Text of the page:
President Uhuru Kenyatta Pledges Police Weapons Upgrade to Fight Insecurity

apcNATIONAL POLICE WEAPON ACQUISITIONS

President Uhuru Kenyatta had a security meeting on Saturday 23rd January 2016 with senior heads of Police.

During the meeting, President Kenyatta pledged of sophisticated weapon upgrade for the police to enable them curb cases of insecurity.

Police will have a more efficient helicopter — AgustaWestland AW139 helicopter which the government paid an Italian company Sh683 million in the 2014/2015 financial and is expected in the country in the next two or so weeks.

The Helicopter with twin-engine and a capacity of 15 passengers has hi-tech surveillance for both day and night operations.

The Kenyan government has also purchased a new helicopter while two other MI-17 helicopters are being refurbished. The MI-17 helicopter has capacity to carry between 20 and 30 fully armed troops has capability to operate well over long distances, by remaining airborne for six hours.

Currently, the police Airwing has 14 aircrafts, six fixed wing and eight helicopters.

According to President Uhuru Kenyatta, Police departments are being equipped to improve their capability and efficiency in tackling the current security hurdles.

The police Command, Control and Communication Centre at Jogoo House is also set for upgrade.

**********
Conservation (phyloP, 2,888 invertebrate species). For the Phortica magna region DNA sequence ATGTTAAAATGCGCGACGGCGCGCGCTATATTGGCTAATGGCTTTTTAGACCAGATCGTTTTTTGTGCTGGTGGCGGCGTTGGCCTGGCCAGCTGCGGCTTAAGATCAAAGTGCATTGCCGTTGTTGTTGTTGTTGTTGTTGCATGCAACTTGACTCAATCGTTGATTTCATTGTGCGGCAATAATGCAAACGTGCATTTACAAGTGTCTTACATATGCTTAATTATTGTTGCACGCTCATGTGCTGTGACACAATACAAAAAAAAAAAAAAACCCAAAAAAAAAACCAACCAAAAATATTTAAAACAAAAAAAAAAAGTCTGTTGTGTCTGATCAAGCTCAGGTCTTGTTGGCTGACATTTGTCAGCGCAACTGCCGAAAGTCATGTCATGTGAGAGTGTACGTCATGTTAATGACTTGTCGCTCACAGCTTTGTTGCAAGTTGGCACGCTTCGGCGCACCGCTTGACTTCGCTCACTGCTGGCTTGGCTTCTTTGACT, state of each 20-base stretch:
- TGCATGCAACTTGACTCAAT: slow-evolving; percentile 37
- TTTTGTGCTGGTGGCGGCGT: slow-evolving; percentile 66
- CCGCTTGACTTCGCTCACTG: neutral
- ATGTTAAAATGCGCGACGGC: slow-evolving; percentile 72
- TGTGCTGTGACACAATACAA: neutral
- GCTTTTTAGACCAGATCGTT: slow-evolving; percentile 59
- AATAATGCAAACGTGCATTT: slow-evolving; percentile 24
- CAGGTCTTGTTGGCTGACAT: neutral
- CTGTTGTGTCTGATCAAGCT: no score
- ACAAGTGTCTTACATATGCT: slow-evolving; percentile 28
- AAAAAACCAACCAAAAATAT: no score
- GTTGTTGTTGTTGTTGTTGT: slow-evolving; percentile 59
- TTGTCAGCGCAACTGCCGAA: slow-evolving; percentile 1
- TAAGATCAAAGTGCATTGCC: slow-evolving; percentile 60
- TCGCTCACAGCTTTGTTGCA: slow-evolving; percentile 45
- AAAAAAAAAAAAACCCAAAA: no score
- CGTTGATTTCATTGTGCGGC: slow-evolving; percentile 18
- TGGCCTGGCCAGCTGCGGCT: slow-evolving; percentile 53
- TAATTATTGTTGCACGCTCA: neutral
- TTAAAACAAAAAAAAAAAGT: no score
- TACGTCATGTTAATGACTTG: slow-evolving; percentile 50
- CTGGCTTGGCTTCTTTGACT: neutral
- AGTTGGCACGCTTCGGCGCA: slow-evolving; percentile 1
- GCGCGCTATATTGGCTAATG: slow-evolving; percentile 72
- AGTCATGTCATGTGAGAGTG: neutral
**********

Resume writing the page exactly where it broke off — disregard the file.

The Centre is set to be installed with at least 1,800 surveillance cameras in strategic locations in Nairobi and Mombasa to boost police efficiency. So far more than 300 police officers have received training to operate the system and stationed at various places in the country to urgently respond to emergency as soon as they are detected.

Officers sent on assignments will now be tracked using GPS while call numbers 999, 112 and 911 are set to be operational 24 hours.

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The government also has acquired 2,200 assortments of vehicles through a lease agreement which will be distributed across the country. The vehicle include double cabin Ford Rangers, Subaru Forester, Subaru Outback, and Toyota Land Cruisers among others.

Most importantly the Police will have for the first time in history acquire Armoured Personnel Carriers (APCs) that will be used especially by officers working in terror-prone areas.

The APCs will go a long way at protecting the crew from mines, improvised explosive devices (IEDs) and other ballistic threats while on delicate missions.

Night goggles are also expected to improve the efficiency of police operations at night. The devices aid the eyesight in low lighting by amplifying the surrounding light.

They can also magnify objects so they will appear closer or detect body heat through infrared light.

The National Police Service which has in the past faced challenges of not adequately equipped both on the ground and on its air wing is now expected to scale-up tactical reconnaissance, night reconnaissance, air observation, and casualty evacuation, especially in remote areas with the new sophisticated acquisitions.

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